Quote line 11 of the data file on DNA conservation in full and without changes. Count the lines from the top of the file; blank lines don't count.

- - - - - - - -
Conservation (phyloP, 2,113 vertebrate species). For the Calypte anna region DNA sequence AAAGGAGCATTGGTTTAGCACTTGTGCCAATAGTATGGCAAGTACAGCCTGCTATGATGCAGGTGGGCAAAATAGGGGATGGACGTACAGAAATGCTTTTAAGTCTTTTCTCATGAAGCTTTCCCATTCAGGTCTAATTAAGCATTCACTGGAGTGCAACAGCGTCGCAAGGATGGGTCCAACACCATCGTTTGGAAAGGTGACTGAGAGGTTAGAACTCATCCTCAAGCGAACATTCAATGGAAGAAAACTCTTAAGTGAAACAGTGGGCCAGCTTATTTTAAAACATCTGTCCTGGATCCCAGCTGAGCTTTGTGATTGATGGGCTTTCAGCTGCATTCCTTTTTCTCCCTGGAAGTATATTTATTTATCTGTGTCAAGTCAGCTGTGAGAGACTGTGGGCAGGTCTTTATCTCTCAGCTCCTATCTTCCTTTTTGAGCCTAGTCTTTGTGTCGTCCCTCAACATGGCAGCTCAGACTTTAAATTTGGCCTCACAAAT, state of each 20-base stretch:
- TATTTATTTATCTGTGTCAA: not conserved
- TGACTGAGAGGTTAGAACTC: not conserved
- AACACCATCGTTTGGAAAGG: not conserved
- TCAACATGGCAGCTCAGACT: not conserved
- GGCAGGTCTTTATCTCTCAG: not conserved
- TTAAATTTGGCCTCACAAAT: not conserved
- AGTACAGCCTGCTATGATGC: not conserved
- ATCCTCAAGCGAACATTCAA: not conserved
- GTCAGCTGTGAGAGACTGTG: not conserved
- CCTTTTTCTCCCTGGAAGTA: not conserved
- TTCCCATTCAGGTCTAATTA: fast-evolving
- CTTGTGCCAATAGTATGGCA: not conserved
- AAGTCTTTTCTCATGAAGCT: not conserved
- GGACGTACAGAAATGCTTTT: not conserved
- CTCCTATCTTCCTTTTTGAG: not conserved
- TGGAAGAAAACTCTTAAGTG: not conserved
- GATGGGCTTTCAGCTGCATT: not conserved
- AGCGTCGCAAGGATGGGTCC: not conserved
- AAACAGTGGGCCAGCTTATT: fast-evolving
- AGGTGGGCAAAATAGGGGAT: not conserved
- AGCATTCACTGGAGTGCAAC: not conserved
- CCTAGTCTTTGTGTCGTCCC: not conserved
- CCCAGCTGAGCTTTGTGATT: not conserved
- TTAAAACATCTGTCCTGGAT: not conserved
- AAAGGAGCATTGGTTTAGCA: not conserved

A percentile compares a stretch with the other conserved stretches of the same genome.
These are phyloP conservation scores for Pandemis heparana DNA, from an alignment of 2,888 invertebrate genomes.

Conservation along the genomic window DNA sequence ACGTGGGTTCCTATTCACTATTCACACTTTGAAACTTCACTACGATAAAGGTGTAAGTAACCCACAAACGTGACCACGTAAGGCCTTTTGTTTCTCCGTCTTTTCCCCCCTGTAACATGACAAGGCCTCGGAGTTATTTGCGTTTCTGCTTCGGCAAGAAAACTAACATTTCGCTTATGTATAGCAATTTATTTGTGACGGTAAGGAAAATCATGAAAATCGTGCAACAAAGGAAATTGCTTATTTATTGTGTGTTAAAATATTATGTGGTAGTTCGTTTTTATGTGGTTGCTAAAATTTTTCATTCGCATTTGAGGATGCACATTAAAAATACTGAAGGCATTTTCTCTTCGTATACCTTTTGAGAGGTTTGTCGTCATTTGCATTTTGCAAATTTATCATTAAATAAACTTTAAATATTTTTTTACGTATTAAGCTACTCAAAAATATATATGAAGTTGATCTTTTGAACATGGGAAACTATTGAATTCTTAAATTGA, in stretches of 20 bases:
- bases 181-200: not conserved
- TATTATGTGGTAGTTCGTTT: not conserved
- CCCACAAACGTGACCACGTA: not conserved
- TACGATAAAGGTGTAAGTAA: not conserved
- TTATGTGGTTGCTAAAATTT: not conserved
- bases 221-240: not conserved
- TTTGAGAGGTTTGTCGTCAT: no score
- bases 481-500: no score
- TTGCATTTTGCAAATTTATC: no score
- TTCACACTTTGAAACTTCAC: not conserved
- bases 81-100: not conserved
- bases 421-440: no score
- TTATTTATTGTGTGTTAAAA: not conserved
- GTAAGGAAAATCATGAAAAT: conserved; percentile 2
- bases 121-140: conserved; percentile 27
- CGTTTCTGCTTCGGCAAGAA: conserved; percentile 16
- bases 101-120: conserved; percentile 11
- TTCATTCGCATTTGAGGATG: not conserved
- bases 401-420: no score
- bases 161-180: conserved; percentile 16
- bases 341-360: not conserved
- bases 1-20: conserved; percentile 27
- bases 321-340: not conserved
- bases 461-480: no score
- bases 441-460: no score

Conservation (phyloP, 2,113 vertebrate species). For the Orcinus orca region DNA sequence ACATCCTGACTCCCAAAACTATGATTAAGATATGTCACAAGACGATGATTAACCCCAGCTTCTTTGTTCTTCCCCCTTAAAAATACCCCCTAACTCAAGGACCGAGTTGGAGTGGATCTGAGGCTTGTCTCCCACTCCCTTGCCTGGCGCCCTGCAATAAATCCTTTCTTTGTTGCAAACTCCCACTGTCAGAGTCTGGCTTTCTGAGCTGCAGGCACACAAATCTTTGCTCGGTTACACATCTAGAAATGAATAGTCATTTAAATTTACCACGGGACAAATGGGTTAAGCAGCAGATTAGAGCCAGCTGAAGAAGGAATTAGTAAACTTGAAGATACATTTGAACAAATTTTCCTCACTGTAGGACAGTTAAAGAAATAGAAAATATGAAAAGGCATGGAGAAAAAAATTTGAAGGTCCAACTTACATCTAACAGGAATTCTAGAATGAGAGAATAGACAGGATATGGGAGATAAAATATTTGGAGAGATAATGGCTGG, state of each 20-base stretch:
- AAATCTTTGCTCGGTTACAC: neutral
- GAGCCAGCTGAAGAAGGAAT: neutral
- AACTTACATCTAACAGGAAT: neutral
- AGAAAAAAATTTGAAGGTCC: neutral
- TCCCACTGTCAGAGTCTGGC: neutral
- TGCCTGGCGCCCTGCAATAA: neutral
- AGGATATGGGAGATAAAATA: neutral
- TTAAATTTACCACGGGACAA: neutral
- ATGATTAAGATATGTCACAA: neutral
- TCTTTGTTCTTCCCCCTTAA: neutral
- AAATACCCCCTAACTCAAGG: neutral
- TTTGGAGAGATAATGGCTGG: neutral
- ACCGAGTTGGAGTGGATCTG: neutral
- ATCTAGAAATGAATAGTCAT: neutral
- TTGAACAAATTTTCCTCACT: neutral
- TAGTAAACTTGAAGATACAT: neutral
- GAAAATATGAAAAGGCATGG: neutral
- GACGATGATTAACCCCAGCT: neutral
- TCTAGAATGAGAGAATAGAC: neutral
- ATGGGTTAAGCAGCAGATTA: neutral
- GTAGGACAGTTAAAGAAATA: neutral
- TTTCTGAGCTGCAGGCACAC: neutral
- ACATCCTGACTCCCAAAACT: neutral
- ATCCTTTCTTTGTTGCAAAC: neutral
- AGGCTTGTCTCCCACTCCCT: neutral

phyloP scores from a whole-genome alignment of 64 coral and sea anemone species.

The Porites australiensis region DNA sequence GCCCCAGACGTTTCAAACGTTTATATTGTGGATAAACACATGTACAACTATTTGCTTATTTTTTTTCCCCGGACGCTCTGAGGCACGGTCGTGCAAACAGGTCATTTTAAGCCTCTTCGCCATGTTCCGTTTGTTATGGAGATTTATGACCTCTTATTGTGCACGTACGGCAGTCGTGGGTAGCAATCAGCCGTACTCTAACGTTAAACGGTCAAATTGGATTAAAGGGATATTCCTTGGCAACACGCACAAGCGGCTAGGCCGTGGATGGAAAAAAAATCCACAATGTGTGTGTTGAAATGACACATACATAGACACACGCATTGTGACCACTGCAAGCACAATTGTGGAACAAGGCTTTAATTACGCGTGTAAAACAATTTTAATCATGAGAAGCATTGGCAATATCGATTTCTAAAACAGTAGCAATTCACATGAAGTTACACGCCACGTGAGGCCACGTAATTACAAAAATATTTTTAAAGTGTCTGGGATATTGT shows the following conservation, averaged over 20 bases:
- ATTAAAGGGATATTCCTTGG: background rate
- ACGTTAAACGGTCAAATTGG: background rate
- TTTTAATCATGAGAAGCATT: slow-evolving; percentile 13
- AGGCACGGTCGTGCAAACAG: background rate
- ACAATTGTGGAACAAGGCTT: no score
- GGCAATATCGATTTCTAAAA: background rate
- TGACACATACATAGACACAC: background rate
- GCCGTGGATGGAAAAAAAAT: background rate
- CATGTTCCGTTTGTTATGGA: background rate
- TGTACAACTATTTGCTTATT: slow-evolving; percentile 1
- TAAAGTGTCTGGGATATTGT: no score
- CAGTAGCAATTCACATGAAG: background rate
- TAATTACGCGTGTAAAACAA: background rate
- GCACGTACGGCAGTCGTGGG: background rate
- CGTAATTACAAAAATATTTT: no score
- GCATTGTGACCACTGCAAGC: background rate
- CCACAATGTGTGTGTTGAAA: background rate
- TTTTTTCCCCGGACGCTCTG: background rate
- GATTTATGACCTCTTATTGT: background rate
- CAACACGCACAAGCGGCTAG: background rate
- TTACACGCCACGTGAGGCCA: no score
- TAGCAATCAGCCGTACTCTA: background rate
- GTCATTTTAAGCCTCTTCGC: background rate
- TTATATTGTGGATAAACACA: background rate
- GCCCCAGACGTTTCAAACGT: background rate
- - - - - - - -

- CCTTTTTCTCCCTGGAAGTA: not conserved